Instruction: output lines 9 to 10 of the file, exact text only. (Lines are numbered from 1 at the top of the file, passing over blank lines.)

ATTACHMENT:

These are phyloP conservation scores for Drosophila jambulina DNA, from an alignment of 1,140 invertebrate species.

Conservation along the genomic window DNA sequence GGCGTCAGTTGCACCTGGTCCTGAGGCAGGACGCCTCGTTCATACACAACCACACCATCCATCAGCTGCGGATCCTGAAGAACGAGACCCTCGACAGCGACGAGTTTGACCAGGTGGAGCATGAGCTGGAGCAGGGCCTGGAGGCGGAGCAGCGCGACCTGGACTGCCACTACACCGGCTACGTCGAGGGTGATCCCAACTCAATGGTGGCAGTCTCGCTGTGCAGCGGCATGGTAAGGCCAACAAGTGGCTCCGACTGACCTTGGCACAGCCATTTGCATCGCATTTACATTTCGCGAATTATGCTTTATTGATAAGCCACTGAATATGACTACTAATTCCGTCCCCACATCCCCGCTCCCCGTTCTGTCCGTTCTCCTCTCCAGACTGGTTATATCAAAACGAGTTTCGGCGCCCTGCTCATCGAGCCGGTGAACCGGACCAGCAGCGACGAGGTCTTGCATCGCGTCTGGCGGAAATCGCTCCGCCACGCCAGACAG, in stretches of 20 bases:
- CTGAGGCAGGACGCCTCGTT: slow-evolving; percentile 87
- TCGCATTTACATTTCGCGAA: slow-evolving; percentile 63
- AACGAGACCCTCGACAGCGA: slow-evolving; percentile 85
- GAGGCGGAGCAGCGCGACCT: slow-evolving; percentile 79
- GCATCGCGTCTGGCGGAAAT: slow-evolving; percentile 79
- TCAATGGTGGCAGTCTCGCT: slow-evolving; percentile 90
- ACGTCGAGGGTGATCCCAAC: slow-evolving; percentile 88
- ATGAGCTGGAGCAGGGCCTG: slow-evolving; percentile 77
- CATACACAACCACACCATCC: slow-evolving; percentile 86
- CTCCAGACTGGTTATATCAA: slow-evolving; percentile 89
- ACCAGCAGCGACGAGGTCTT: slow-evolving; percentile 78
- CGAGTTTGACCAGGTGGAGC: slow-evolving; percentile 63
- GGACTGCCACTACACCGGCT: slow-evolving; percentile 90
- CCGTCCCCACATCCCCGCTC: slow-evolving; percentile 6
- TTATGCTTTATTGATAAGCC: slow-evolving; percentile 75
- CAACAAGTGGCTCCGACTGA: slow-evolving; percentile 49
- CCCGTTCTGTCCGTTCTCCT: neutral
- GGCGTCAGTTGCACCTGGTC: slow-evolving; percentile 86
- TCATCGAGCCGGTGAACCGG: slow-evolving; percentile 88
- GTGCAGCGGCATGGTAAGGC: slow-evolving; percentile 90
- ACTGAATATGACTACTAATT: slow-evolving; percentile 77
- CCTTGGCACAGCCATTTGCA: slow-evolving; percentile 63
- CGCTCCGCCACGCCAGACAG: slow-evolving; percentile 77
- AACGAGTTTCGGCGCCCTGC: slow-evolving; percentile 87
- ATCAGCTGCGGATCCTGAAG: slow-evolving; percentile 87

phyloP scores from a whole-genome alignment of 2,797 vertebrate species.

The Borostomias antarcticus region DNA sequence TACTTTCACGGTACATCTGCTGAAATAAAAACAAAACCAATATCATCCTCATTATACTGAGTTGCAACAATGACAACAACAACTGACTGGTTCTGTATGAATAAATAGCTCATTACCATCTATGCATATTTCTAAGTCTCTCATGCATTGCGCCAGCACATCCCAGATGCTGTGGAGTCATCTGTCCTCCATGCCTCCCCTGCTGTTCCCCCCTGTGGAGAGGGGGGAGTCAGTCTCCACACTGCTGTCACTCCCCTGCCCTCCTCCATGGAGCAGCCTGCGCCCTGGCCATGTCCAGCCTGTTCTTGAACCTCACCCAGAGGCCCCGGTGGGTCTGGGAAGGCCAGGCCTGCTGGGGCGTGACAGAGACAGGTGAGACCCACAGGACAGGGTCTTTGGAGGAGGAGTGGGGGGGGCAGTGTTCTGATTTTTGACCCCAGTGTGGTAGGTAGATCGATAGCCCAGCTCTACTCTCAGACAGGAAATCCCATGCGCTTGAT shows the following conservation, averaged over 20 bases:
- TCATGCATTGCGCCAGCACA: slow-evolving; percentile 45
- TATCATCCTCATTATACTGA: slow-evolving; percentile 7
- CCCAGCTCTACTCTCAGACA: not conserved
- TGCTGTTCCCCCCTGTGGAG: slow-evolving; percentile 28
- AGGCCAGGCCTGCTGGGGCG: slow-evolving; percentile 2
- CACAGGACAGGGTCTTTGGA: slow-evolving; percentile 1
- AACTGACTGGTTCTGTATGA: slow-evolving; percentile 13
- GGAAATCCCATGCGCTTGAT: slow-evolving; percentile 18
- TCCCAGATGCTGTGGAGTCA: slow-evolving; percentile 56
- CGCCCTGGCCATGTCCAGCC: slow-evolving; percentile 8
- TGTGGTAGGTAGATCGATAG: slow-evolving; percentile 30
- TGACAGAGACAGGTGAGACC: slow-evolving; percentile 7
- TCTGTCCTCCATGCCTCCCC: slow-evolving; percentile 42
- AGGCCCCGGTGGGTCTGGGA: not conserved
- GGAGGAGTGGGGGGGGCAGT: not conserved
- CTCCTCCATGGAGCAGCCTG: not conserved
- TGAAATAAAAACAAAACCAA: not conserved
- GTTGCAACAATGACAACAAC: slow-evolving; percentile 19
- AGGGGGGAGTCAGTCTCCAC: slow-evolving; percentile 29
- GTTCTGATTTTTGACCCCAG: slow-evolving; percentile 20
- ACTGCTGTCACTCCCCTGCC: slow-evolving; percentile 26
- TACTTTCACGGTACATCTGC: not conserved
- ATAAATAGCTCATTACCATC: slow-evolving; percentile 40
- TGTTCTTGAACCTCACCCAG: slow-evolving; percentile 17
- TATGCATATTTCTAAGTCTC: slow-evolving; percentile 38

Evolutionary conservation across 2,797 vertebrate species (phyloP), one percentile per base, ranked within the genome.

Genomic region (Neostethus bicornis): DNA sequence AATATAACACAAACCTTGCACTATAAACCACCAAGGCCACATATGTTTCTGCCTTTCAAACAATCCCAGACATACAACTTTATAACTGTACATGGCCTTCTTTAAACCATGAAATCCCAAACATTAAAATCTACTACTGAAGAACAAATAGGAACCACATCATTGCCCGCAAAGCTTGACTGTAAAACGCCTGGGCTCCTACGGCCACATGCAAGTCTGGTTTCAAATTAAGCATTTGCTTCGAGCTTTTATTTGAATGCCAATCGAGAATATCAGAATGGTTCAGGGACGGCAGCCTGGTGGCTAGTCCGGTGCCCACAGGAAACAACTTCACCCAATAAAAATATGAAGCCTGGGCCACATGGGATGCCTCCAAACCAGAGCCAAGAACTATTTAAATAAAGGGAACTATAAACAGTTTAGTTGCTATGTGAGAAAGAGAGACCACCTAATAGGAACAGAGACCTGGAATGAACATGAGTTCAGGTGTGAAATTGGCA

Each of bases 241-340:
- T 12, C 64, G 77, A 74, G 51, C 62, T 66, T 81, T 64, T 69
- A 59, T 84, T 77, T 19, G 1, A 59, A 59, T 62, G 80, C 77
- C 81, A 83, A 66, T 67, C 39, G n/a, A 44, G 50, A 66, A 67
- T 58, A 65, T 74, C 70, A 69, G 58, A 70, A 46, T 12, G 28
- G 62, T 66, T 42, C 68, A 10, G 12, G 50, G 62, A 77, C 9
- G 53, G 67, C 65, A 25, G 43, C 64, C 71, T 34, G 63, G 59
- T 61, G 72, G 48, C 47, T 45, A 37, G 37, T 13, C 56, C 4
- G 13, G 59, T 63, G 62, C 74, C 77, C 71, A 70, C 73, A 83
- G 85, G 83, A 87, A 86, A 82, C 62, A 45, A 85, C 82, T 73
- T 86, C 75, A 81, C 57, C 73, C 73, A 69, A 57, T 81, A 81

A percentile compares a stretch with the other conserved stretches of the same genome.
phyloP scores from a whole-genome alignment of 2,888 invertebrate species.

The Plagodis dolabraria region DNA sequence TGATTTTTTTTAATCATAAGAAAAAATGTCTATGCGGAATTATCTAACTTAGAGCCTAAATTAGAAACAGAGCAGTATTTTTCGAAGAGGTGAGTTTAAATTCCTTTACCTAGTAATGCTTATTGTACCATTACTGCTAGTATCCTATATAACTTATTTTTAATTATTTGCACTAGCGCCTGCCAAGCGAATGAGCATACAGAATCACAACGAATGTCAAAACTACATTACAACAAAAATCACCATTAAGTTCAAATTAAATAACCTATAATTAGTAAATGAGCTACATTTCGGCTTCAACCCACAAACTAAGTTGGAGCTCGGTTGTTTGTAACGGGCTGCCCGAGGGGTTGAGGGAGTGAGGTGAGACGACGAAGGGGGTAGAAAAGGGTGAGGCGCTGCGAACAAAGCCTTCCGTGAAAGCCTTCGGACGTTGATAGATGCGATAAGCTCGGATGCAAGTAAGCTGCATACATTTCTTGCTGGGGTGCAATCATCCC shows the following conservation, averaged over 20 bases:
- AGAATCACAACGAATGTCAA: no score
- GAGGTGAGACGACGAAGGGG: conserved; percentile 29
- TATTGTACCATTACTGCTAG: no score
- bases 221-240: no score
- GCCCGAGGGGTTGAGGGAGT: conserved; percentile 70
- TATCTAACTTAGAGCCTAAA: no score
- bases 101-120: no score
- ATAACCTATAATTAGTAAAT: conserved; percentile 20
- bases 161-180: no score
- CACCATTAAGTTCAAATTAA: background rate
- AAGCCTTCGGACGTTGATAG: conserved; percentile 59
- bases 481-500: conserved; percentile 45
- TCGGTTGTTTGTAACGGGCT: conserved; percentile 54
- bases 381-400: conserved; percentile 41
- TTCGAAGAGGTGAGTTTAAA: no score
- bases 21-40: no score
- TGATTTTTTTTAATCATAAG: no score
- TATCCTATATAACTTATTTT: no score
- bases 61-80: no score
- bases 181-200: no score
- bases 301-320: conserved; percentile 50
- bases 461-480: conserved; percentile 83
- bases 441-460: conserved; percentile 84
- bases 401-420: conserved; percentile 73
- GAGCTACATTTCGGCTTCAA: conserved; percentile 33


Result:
- ACGTCGAGGGTGATCCCAAC: slow-evolving; percentile 88
- ATGAGCTGGAGCAGGGCCTG: slow-evolving; percentile 77